France court rules against Sarkozy over diary seizures
A French court has ruled investigators can retain the seized diaries of ex-President Nicolas Sarkozy, who is battling corruption allegations.
The Court of Cassation rejected Mr Sarkozy's challenge to the seizure.
The diaries were initially confiscated as part of an inquiry into alleged illegal funding during his successful 2007 presidential campaign.
That case has since been dropped, but the diaries may be used in other investigations targeting Mr Sarkozy.
The former president, who lost his re-election bid in 2012, is planning a political comeback and correspondents say the drip of allegations has harmed him.
The diaries were seized after claims surfaced in 2010 that Mr Sarkozy had taken advantage of 90-year-old L'Oreal heiress Liliane Bettencourt when he was standing for president.
It was alleged that Mrs Bettencourt had given large sums of cash to Mr Sarkozy's aides. Both Mr Sarkozy and Mrs Bettencourt denied this. Last October, Mr Sarkozy was removed from the list of defendants.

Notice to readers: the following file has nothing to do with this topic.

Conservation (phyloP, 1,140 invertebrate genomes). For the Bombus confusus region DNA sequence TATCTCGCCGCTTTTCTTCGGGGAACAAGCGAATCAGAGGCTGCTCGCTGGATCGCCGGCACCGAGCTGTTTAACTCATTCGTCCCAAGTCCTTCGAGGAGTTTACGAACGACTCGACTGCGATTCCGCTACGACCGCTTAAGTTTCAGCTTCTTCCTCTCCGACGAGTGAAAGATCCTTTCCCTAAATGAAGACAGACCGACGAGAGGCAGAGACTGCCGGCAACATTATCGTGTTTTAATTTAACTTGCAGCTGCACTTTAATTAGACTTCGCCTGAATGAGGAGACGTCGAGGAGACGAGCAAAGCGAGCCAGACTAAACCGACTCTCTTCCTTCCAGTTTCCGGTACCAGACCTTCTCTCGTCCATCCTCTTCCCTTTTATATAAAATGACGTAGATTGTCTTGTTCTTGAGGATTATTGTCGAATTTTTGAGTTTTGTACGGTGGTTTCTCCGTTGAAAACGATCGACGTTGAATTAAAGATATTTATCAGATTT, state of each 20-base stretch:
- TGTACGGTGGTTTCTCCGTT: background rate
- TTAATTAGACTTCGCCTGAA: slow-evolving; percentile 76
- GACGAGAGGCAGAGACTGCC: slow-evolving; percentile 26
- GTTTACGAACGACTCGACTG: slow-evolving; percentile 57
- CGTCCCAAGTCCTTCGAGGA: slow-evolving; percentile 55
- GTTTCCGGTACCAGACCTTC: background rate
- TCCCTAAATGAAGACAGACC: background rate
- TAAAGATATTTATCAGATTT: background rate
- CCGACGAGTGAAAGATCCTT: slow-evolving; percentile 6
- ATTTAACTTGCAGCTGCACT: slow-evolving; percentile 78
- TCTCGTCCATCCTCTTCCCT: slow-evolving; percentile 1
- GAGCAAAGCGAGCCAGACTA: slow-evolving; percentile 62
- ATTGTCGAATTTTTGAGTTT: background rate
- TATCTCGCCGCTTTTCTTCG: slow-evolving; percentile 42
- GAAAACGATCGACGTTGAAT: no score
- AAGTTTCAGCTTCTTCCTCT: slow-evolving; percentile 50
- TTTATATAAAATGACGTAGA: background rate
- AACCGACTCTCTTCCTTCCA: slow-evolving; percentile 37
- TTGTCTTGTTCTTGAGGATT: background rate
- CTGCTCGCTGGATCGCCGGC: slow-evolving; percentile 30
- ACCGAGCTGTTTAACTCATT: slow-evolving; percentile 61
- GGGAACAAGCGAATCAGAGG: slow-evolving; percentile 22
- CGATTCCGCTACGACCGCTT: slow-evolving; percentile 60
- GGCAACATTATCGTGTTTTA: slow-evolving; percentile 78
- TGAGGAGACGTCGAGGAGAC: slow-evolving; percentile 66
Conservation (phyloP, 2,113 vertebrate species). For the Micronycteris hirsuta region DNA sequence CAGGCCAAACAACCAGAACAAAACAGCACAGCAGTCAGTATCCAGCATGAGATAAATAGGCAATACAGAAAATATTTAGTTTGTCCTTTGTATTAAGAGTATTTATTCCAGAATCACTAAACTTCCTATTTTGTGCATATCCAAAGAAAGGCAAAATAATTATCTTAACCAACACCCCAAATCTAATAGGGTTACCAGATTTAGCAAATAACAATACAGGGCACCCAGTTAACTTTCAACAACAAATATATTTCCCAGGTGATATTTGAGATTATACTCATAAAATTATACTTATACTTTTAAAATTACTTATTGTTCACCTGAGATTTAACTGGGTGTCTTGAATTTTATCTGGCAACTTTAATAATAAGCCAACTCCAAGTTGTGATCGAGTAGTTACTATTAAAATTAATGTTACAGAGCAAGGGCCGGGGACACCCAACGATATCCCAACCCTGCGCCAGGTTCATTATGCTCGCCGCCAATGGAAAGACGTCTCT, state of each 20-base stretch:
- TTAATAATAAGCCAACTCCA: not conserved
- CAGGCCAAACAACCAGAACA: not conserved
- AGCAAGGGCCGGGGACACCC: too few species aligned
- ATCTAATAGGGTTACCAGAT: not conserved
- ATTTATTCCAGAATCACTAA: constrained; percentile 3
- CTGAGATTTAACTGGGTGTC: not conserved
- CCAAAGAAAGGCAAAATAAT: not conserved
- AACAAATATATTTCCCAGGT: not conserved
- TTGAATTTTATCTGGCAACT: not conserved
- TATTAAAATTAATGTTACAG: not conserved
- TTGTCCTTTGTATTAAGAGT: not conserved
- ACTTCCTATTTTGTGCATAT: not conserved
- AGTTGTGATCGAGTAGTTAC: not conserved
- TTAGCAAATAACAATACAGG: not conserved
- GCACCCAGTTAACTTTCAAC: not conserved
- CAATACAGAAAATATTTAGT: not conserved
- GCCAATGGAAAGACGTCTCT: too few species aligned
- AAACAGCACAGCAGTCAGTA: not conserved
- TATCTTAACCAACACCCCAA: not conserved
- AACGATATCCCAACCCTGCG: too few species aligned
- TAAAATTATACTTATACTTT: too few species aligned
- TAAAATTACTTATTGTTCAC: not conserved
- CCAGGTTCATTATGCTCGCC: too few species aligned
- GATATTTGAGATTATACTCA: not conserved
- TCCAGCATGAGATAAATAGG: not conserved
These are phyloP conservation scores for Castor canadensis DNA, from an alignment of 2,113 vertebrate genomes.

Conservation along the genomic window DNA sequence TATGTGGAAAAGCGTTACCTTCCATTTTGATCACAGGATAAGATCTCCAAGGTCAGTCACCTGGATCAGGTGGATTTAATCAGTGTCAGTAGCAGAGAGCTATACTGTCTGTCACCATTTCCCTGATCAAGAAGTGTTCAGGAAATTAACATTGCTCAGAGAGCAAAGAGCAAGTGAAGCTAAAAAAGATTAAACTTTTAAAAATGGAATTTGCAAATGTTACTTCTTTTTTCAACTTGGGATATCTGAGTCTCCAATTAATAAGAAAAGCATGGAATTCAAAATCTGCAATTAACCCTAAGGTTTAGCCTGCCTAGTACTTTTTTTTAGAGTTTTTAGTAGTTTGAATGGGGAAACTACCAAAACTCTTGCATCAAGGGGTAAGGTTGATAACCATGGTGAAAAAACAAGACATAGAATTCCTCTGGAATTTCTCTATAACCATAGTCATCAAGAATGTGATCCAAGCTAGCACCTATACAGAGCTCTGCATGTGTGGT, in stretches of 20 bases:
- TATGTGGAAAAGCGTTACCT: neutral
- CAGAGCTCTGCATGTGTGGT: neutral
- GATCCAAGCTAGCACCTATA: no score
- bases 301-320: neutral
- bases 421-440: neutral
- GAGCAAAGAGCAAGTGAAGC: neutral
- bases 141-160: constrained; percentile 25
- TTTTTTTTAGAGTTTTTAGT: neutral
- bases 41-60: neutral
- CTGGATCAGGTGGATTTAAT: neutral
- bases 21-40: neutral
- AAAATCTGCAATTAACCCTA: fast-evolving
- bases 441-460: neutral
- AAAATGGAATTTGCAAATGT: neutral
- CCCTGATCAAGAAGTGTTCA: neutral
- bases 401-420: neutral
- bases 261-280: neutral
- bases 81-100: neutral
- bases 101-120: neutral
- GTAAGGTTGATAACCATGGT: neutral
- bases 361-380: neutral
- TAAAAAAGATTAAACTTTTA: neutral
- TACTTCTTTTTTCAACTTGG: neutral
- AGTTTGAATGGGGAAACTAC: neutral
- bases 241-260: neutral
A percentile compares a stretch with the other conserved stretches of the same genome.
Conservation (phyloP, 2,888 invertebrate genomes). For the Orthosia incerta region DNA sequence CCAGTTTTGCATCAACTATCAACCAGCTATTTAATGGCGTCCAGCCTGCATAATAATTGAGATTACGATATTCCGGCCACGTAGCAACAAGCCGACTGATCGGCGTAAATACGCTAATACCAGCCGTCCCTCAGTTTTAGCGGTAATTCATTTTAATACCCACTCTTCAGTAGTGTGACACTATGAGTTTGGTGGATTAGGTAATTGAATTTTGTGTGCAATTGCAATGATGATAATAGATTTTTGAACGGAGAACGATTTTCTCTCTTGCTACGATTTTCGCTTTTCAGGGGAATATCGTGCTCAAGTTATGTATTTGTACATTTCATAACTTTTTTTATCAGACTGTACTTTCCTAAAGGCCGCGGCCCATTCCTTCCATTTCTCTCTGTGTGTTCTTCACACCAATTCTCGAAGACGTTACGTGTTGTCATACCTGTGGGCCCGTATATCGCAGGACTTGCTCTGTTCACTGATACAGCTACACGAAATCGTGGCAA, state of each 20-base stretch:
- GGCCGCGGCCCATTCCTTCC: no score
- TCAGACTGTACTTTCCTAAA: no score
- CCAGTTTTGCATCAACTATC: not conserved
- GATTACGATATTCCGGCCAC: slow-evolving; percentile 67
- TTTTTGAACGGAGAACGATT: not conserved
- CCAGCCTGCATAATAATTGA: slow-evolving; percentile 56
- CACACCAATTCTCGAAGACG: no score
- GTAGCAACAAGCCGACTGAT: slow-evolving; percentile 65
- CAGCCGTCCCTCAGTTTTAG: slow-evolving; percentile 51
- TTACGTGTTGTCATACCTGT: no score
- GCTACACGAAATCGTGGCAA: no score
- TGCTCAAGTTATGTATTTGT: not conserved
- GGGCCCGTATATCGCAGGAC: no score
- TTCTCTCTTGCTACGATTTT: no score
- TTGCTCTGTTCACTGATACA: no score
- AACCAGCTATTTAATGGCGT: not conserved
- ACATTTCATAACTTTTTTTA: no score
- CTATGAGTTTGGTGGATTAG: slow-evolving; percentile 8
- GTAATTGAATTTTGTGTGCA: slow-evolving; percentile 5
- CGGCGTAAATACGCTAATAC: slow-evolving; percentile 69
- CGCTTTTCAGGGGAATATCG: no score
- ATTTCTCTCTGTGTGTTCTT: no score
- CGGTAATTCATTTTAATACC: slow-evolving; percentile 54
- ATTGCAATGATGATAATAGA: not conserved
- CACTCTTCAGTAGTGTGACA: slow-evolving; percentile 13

Of taps and tapes
Lawyers for Mr Sarkozy argued that confiscating the diaries had been illegal.
But in Tuesday's ruling, the Court of Cassation - France's top court - decided there was no need to rule on the issue as Mr Sarkozy was no longer a suspect in the case.
The ruling comes days after Le Monde newspaper reported that Mr Sarkozy had recently had his phone tapped on orders from judges investigating alleged campaign donations from late Libyan ruler Muammar Gaddafi.
The papers said the phone taps had revealed evidence of tampering with the justice system. Mr Sarkozy denies the claims.
French media say the diaries could be used in this case, and also in an investigation into allegations that French tycoon Bernard Tapie received a huge payout in 2007 to settle a long-running legal battle with the French state.
In a separate development regarded as embarrassing for the former president, transcripts of recorded conservations taped by a former aide of Mr Sarkozy were leaked last week.
Mr Sarkozy and his wife Carla Bruni say they were recorded without their consent.